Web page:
Transient

This weekend, my father and I spent a lot of time talking about two things: soccer and the HBO series "The Wire." He was as excited as I was about the response to my recent article for The Fighting Cock and either because of that, or for lack of something better to do, spent a considerable time sitting with me in the den watching the weekend's action. At the end of the Tottenham-Palace game he even declared, "well I only nodded off twice!" And despite his best attempts at being a non-soccer loving American he even whooped at a couple of near misses and well placed passes during both the Spurs match and Sunday's thrilling Liverpool-Stoke fixture.

I'm not sure exactly why we spent so much time talking about The Wire, other than the fact that he's currently using Season 5 in a curriculum he's teaching to college kids at Northeastern University and one of our favorite pastimes is discussing the magic (or lack thereof) of cable television. This weekend's discussion centered around the final scene of the series in which (SPOILER ALERT!) McNulty stands looking at Baltimore and through his eyes we see the fates of all the characters in the series: Bubbles is redeemed, Dookie is a junkie, Carcetti is re-elected, Freemon is back to his models, the dumb white cops are still dumb, the corner is filled with fresh new faces, the harbor still patrolled, and on and on.

The message is simple: you feel as though you've experienced something. You feel as though this has been a dramatic series filled with arcs and redemptions, but in reality this is life and this is Baltimore and nothing ever really changes. Or, In the words of Okkervil River: "It's just a life story, there's no climax..." 

The world of The Wire is cynical and hard. And has nothing to do with English Football, right? Except that at the end of the day on Sunday I felt exactly like McNulty seems to feel at the end of the Wire. All that emotion, all that pain, all that worry and fear, and elation amounted to a Premier League table that looked exactly the same on Sunday as it did on Friday. The only solace being that Arsenal had yet to play and so sat in 3rd (a pleasure for sure, but cold comfort nonetheless).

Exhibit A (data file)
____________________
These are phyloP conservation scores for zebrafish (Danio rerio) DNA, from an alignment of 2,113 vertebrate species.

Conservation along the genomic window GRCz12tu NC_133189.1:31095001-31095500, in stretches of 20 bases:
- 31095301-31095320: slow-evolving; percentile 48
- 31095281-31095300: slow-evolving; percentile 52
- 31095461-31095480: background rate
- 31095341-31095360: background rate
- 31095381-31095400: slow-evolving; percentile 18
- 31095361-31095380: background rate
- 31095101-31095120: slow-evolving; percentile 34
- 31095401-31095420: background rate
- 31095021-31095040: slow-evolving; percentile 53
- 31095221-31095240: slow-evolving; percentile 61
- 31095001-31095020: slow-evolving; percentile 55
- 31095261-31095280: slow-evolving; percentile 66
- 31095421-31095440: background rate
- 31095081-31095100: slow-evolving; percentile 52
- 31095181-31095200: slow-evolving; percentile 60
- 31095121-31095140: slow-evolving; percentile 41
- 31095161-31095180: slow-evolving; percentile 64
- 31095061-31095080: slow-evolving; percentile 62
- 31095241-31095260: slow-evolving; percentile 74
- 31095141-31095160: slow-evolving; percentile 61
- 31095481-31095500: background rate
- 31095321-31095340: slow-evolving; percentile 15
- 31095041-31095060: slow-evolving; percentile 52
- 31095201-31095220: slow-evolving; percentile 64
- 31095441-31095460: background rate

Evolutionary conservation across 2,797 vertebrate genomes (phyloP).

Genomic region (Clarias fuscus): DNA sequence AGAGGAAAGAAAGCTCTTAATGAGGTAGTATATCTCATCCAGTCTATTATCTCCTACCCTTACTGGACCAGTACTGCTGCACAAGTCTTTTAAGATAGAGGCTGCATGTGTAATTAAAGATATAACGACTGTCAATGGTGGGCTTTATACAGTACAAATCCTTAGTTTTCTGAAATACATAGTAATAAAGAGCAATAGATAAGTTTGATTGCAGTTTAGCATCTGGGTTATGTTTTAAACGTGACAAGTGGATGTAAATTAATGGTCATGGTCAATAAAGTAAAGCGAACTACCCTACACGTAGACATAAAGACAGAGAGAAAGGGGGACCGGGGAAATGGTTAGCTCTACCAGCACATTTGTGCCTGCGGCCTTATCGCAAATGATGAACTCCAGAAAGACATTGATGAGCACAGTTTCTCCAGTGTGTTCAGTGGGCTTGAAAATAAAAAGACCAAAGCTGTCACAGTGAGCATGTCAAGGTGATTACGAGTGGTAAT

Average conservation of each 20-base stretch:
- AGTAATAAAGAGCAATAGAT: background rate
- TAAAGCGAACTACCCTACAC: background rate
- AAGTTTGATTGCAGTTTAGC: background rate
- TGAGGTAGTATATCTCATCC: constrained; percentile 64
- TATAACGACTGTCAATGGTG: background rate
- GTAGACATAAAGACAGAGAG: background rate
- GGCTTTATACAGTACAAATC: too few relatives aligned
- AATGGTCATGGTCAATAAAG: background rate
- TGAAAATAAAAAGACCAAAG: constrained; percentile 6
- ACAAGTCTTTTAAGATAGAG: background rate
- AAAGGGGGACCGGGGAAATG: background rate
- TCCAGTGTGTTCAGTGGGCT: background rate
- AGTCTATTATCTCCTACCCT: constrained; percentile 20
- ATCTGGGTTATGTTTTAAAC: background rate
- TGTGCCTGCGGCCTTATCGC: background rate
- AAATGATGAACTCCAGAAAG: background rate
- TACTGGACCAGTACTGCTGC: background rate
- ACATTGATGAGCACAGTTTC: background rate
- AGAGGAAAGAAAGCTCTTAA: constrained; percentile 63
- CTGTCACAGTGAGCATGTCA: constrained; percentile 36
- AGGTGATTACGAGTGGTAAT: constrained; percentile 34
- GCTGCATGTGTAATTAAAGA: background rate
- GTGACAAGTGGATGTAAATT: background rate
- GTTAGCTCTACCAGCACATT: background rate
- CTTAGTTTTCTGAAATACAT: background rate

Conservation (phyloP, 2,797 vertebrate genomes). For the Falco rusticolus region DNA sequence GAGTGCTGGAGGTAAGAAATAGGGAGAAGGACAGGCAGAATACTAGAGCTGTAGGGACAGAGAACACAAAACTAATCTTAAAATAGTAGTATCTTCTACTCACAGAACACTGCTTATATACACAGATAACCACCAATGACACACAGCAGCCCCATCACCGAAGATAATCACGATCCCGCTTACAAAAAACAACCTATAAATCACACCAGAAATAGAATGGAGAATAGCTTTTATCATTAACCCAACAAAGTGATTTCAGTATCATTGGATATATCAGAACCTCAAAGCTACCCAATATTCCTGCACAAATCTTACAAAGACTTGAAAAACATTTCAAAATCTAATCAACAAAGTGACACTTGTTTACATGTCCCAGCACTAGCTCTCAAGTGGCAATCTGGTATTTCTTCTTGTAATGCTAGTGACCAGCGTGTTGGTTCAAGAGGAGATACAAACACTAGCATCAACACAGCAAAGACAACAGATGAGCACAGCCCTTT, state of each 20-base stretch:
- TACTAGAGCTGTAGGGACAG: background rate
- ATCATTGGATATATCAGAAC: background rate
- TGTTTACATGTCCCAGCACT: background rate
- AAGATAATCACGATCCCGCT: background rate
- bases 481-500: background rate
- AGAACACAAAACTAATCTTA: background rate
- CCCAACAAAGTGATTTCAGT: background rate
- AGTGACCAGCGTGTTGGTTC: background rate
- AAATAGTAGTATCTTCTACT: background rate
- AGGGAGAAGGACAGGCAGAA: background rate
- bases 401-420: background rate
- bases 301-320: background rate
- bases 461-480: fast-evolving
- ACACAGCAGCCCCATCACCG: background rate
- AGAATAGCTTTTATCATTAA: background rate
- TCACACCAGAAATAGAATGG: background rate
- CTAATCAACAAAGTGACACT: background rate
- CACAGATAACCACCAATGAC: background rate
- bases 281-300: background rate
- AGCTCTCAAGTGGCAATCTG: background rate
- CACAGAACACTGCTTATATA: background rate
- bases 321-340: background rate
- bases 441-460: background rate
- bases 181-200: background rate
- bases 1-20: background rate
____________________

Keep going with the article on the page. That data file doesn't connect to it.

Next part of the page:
This isn't, by any means, to complain about a win at home or the steady march forward of time or anything like that. It isn't to say that we shouldn't be applauding an injury depleted side for once again stepping up and managing to win despite themselves. And it isn't to say that I particularly enjoyed cheering Stoke on as they climbed back into the game against Liverpool only to tumble back down in a particularly Bubbles-esque manner.

I'm only trying to describe the moment on Sunday when you realize that there's no more football to be watched, that there's a long week until the next matches start, and that it will be a few weeks to come before putting in a workaday win might mean some points dropped above us, and a few table places gained. Or as McNulty puts it: "alright, let's go home."